3.5 Using Policies to Control Abilities
Not every user will have the ability to edit and delete pages. We'll use Laravel's Policy feature to determine who can and can't perform certain tasks.
1.Introduction1 lesson, 01:23
2.Getting Started4 lessons, 45:12
3.Managing Pages6 lessons, 1:12:31
4.User Management2 lessons, 27:40
5.Managing the Blog3 lessons, 42:25
6.Adding Extras2 lessons, 25:48
7.Implementing the Front-End3 lessons, 32:10
8.Homework Review1 lesson, 07:11
9.Conclusion1 lesson, 01:24
3.5 Using Policies to Control Abilities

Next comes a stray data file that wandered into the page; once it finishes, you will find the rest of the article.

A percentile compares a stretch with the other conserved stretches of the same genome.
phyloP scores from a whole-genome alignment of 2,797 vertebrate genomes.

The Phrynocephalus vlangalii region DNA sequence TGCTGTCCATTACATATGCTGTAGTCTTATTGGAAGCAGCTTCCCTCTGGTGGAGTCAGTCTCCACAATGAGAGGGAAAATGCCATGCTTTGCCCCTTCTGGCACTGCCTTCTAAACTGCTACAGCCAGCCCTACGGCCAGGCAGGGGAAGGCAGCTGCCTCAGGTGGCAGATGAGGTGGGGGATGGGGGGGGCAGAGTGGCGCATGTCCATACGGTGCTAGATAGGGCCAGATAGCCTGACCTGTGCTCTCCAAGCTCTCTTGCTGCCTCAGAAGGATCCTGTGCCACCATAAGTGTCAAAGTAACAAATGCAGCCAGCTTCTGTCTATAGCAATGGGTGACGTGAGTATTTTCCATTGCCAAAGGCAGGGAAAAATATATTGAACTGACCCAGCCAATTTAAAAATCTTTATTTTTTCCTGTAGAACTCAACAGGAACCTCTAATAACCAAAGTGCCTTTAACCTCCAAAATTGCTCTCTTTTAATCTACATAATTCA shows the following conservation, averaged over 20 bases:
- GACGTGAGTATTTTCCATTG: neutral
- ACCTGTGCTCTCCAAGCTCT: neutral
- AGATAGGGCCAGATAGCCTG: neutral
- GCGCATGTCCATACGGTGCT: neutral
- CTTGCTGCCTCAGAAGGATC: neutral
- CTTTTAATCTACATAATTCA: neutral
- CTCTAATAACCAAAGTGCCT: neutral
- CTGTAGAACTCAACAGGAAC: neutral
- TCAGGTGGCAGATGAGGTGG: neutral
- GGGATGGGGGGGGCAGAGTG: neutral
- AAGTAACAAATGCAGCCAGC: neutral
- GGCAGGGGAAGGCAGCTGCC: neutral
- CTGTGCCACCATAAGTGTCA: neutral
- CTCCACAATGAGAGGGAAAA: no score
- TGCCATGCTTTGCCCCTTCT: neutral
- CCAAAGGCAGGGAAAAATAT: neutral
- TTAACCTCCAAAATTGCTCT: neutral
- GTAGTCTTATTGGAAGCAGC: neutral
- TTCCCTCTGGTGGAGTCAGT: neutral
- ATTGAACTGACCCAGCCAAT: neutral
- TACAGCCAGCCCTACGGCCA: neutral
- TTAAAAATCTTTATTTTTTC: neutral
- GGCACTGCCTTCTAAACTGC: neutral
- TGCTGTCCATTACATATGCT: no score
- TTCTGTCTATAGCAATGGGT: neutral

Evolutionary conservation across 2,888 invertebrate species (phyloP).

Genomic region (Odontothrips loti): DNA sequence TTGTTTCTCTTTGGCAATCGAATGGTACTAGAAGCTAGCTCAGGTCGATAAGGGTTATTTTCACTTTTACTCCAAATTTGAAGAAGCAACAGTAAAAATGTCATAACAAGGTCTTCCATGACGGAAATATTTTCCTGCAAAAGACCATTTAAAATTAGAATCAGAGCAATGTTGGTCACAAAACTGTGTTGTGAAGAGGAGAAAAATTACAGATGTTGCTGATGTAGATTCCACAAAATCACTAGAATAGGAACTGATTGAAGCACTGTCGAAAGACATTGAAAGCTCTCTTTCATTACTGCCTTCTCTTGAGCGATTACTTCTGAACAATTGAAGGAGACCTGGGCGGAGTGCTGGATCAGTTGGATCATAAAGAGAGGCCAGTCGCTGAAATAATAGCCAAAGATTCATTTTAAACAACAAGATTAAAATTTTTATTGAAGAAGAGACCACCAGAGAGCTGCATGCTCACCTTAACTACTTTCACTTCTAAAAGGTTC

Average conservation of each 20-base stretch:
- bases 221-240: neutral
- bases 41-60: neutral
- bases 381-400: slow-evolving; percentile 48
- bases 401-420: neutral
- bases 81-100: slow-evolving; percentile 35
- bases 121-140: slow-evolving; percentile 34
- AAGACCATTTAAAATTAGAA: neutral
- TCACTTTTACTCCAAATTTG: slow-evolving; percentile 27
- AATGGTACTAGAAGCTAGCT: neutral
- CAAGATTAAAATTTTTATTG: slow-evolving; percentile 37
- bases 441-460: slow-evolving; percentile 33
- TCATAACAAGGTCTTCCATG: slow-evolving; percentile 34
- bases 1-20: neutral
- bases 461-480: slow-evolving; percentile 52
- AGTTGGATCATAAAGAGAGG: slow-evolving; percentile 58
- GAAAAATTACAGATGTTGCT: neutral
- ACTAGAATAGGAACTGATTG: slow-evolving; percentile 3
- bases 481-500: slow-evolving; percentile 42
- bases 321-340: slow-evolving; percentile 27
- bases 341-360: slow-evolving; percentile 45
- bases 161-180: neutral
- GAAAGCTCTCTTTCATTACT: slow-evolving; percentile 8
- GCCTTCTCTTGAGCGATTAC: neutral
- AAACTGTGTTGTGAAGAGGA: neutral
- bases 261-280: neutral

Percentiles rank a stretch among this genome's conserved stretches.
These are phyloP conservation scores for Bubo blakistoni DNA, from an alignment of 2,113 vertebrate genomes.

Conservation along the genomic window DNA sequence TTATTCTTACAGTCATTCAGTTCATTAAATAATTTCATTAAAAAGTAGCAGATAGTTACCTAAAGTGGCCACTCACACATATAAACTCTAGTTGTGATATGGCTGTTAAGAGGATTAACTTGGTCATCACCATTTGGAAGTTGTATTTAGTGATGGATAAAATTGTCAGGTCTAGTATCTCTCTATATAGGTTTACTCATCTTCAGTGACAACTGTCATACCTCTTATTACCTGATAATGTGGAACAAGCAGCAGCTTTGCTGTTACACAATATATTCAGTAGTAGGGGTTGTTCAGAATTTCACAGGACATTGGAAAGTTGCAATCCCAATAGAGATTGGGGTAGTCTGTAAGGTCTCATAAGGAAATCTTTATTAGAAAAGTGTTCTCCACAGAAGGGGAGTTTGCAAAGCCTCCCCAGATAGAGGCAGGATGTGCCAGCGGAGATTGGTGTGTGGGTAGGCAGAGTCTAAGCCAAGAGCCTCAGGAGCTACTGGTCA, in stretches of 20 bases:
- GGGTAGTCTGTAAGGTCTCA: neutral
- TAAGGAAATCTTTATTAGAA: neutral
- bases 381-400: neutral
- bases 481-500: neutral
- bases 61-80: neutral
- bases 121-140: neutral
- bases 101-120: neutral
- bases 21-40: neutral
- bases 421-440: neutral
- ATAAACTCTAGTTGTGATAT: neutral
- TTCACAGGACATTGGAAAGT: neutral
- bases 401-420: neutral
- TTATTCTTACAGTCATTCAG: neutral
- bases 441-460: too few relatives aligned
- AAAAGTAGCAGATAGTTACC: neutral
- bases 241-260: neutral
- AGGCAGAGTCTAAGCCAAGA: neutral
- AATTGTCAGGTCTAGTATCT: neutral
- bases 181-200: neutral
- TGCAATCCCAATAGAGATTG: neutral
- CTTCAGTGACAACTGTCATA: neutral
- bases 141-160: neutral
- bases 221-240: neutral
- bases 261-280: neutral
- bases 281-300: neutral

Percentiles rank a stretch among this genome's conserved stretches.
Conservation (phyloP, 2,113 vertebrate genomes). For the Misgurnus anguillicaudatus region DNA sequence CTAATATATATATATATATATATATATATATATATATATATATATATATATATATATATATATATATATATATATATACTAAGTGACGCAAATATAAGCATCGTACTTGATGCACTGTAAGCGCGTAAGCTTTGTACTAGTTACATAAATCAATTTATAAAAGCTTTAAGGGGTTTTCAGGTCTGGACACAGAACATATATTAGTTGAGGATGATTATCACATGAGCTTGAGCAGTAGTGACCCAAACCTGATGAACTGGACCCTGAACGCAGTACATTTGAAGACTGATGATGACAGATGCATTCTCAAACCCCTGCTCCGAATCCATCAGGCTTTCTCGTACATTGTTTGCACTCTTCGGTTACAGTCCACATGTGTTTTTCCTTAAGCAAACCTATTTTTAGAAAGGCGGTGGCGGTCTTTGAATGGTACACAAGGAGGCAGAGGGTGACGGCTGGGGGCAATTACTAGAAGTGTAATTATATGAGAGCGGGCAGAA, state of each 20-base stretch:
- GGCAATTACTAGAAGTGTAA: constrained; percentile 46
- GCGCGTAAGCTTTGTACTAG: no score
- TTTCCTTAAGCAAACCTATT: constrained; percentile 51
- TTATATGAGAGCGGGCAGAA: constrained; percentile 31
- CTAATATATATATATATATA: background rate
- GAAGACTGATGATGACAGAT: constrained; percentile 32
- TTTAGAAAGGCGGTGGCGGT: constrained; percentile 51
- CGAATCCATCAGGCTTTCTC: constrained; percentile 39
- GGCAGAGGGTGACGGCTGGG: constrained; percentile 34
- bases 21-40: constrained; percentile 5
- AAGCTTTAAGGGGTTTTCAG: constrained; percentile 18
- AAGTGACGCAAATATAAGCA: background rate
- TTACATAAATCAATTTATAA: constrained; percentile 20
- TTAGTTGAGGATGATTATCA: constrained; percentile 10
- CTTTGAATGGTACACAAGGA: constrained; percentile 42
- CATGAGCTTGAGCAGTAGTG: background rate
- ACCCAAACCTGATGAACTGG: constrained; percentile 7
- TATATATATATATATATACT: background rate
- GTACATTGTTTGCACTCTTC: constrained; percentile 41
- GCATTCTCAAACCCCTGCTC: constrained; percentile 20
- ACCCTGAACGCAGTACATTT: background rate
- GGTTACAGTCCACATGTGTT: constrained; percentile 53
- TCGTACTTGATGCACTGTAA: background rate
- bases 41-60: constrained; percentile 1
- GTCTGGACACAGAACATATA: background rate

In the previous lesson, we ended with a working PagesController, we just need to implement security. And we also need to add the ability to delete pages. Now, as far as deleting pages is concerned, that is homework. I want you to think about that and implement that on you're own. At the end of this course,with there will be a lesson that goes over how I implemented that functionality. Now, let me go ahead and say that whether yours matches mine, it doesn't matter. There is no correct or incorrect approach. We are different people, we will probably approach the problem differently. But I want you to see how I implemented that. But here is a hint, in order to delete something, you have to issue a post request. So just keep that in mind. Okay, so we want to secure our PagesController. Now, I am not logged in, and we'll go to admin pages. As an unauthenticated user, I should not be able to access this. I should not be able to click on any one of these, and if we edited this, then it would be edited. Now, as far as creating, there would be a slight little problem. Because we are not logged in, there is no user to specify as the author. But other than that, this is completely unprotected. So what we want to do is, first of all, protect this. Now we already have the code to do that. If you'll remember, we wrote some middleware that we used whenever we defined the admin route. We called it admin. So we can approach this in a couple of different ways. We could also use the middleware here, after calling resource, we could just paste in that call to middleware and admin. If we refresh, hello, we have to log in. So that's one approach. Another approach is to do it inside of the controller. So let's do that. Let's go to our Admin, PagesController, and we're going to add a constructor. So public function __construct(), and we will essentially do the same thing. We will say $this, and then we will call middleware and admin. Once again, it's going to be protected. It's going to send us to the login page. So, let's log in, but let's log in as Joe, because we haven't written anything as Joe. So, Joe is just an author. He's not an admin or an editor. And so, we want to implement at least some granularity here so that if Joe didn't write the page, then he doesn't have access to that page. So that means, he won't have access to see it, he won't have access to edit it as well. But there's a problem here, so let's see what that is. I need a semicolon there. And there we go. Okay, so, the first thing that we can do is filter the data that he sees in the index view. So let's go ahead and do that. So as far as the admin and editor, they will always be able to see everything. So we could do this if(Auth) and then user, and then hasAnyRole, and then we specify the roles, so that would be admin and editor, then they would have the ability to see everything. So that will be that. Otherwise, we just get the pages from the user. So we will say Auth::user. We will use our pages and get. And then, if we go back, refresh, we just see Joe's Page. Now I created this off screen, so you could go and create a new one. This could be Joe's Page 2, URL would be joes-page-2, and this is Joe's Page 2. Okay, submit. So we are only seeing Joe's stuff. That's great, however, let's do this, we'll say pages/1/edit, and hello, we have access to one of the admin's pages, and if we edited this, it would edit. So we want to protect this as well. So, first of all, I know that we are going to be doing this check at least one other time, so it kind of makes sense to put this functionality inside of a helper method in our user model. So let's do that. Let's go, and let's add another method, public function, we'll say isAdminOrEditor. And we will simply return this, and we will call hasAnyRole, pass in admin, editor, and there we go. So let's make that quick little change, and then we will talk about securing our other actions. So we could do this in a similar way. We could add checks here. Now as far as creating, any user will be able to create, so we're not going to worry about protecting that. The same is true for storing. But when it comes to editing, we could come in here and we could say, if Auth::user()->isAdminOrEditor, blahblitty, blah, blah, blah, yeah. We could do that. Or we could write something that's called a policy. A policy is a way of authorizing a user for a particular model, basically is what it is. So what we're going to do is go to the command line. And we are going to say, php artisan make:policy. And we are going to call this a PagePolicy. And we also get to specify the model as well. We don't have to. But since we are going to be working with pages in this case, we want to specify our model here. So, we will create that, and if we go to App and then Policies, we now have this Policy class. Now, there are several methods that are given to us, but we can also define our own. These are just here to give us something to start with. Now I'll tell you that as far as viewing, we're not going to do anything there, so let's just delete that. As far as creating, let's delete that as well. But we are concerned with updating. We are also concerned with deleting. Even though we haven't implemented anything yet, we are at least going to have some code here. So what we want to do is check to see if the user is an admin or an editor. If they are, then we'll just return true immediately. So let's do that. We'll say if, and we have the user and the page passed here. So if the user is admin or editor, then we will return true. Otherwise, we need to check to see if the user created that page. So we'll say, return $user, and we'll get id == the $page->user_id, and that will be fine. And we essentially want to do the same thing for delete, although you could make the argument that you wouldn't want anybody except admins or editors to delete pages. So let's just leave it like this for now. Okay, so one thing that is common, well, there are several things common between these, but we are always checking to see if the user is an admin or an editor. So what we can do is define a method called before. So public function before. This is method that's going to be called before any of these abilities are checked. And that makes it perfect for checking to see if the user is an admin or an editor. So we will have the user, we'll also have the ability passed to the before method. The ability is going to be, well, you'll see what that is. So an admin or an editor is always going to have the ability to do whatever is specified. So we are simply going to return true in this case. That is going to simplify the rest of our methods, because then all we have to do is check to see if the user created that post, or that page, rather. So this before method is going to execute before any ability is checked. If it will returns true, then there is no other check involved with that ability. So then, we need to register this policy before we can use it inside of our controller. So we register that inside of our providers, and then the off-service provider. We need to add an item to our policies. So we're going to say 'App\Page', and then we specify what that policy is, 'App\Policies\PagePolicy'. So now that we have registered our policy, we can use it inside of our controller. And we do it like this. So as far as the edit method that is displaying the form, and the update which is actually performing the update, we want to check to see if the user has the ability to update the provided page. So we will say if, and then Auth::user, and then there is a method called can. So if the user can update the given page, then we want to return the view, just like that. Otherwise, we want to do something else, but in this case what we can do is this. We have this can method, we also have this can't method. So if the user can't update the page, well, then we want to do something. If we don't do anything, then all we are going to see is an empty string. So in this case, we can simply just redirect to our index. So we'll say route and then pages.index, and that will be fine. So that if the user does not have the ability to edit the post, then we just send them back to the index, and we're good to go. Otherwise the user gets to see the edit form. And we will do the same thing inside of the update method. So let's just go ahead and add that. And we will do the same for destroy, even though we don't have anything implemented for destroying a page. So this ability is what is passed to the before method. So the ability in this case would be update, or it would be delete. And inside of destroy, we need to change that to delete. So if we wanted to have our own custom ability, we would just have to write a public function ownCustomAbility, and then that would be the $user and the Page and so on and so forth. And then we would just use our ownCustomAbility with the can or the can't method. So now, let's go to, well, we need to fire up artisan once again, and then we will go to the browser. Let's refresh this page here. Joe did not create this. So we should be automatically redirected back to the index, and we are. And if we try that with anything else, we have that second page. No, Joe does not have that ability, so here we are redirected back. But if we go to our own page, then we can see that, we can edit it, and we could also delete it, if we had that implemented. But let's also just check the admin as well. So let's log in as email@example.com. Well, password. And we need to add some links so that we don't have to keep doing this. So admin/pages. So we can see all of our pages. If we go to About, we can of course, see that. If we go to Joe's Pages, we can see those. And we would be able to edit them as well. So in this lesson, we secured our PagesController. We reused the admin middleware that we wrote a few lessons ago, and we also wrote a policy for our page model. And using that policy, we were able to check if the user was an admin or an editor, or if the user created that page. And then, by using the can or can't methods inside of the controller, we were able to control whether or not the user could perform that ability.